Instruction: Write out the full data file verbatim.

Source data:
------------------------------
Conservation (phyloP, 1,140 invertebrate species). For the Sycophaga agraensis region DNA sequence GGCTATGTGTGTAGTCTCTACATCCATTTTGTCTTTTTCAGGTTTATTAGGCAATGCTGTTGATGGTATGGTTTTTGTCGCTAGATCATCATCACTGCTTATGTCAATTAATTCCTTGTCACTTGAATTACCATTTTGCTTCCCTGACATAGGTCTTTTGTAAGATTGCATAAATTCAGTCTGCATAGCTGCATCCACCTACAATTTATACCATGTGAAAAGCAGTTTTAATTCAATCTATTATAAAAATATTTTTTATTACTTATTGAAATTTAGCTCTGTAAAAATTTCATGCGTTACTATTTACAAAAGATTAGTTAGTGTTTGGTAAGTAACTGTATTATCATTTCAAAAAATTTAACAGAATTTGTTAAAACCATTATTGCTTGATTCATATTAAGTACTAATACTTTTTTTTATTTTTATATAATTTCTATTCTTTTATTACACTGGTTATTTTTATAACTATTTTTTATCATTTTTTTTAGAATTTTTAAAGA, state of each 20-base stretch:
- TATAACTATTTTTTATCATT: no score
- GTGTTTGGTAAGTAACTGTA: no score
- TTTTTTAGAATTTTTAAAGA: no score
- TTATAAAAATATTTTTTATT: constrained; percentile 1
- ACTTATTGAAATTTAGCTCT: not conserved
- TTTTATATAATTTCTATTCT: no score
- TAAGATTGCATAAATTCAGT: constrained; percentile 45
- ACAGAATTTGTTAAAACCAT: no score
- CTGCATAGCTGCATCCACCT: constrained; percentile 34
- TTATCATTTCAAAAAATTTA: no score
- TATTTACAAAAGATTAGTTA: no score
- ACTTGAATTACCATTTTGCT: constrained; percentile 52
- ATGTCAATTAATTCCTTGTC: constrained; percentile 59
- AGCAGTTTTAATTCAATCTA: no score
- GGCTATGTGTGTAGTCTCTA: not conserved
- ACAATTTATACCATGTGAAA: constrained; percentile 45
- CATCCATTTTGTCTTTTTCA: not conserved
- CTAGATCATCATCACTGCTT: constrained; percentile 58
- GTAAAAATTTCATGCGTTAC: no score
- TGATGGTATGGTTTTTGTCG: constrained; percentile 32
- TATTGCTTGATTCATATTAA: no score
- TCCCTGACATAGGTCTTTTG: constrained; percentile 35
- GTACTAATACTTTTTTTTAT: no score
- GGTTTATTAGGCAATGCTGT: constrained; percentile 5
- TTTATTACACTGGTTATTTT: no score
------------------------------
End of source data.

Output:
Conservation (phyloP, 1,140 invertebrate species). For the Sycophaga agraensis region DNA sequence GGCTATGTGTGTAGTCTCTACATCCATTTTGTCTTTTTCAGGTTTATTAGGCAATGCTGTTGATGGTATGGTTTTTGTCGCTAGATCATCATCACTGCTTATGTCAATTAATTCCTTGTCACTTGAATTACCATTTTGCTTCCCTGACATAGGTCTTTTGTAAGATTGCATAAATTCAGTCTGCATAGCTGCATCCACCTACAATTTATACCATGTGAAAAGCAGTTTTAATTCAATCTATTATAAAAATATTTTTTATTACTTATTGAAATTTAGCTCTGTAAAAATTTCATGCGTTACTATTTACAAAAGATTAGTTAGTGTTTGGTAAGTAACTGTATTATCATTTCAAAAAATTTAACAGAATTTGTTAAAACCATTATTGCTTGATTCATATTAAGTACTAATACTTTTTTTTATTTTTATATAATTTCTATTCTTTTATTACACTGGTTATTTTTATAACTATTTTTTATCATTTTTTTTAGAATTTTTAAAGA, state of each 20-base stretch:
- TATAACTATTTTTTATCATT: no score
- GTGTTTGGTAAGTAACTGTA: no score
- TTTTTTAGAATTTTTAAAGA: no score
- TTATAAAAATATTTTTTATT: constrained; percentile 1
- ACTTATTGAAATTTAGCTCT: not conserved
- TTTTATATAATTTCTATTCT: no score
- TAAGATTGCATAAATTCAGT: constrained; percentile 45
- ACAGAATTTGTTAAAACCAT: no score
- CTGCATAGCTGCATCCACCT: constrained; percentile 34
- TTATCATTTCAAAAAATTTA: no score
- TATTTACAAAAGATTAGTTA: no score
- ACTTGAATTACCATTTTGCT: constrained; percentile 52
- ATGTCAATTAATTCCTTGTC: constrained; percentile 59
- AGCAGTTTTAATTCAATCTA: no score
- GGCTATGTGTGTAGTCTCTA: not conserved
- ACAATTTATACCATGTGAAA: constrained; percentile 45
- CATCCATTTTGTCTTTTTCA: not conserved
- CTAGATCATCATCACTGCTT: constrained; percentile 58
- GTAAAAATTTCATGCGTTAC: no score
- TGATGGTATGGTTTTTGTCG: constrained; percentile 32
- TATTGCTTGATTCATATTAA: no score
- TCCCTGACATAGGTCTTTTG: constrained; percentile 35
- GTACTAATACTTTTTTTTAT: no score
- GGTTTATTAGGCAATGCTGT: constrained; percentile 5
- TTTATTACACTGGTTATTTT: no score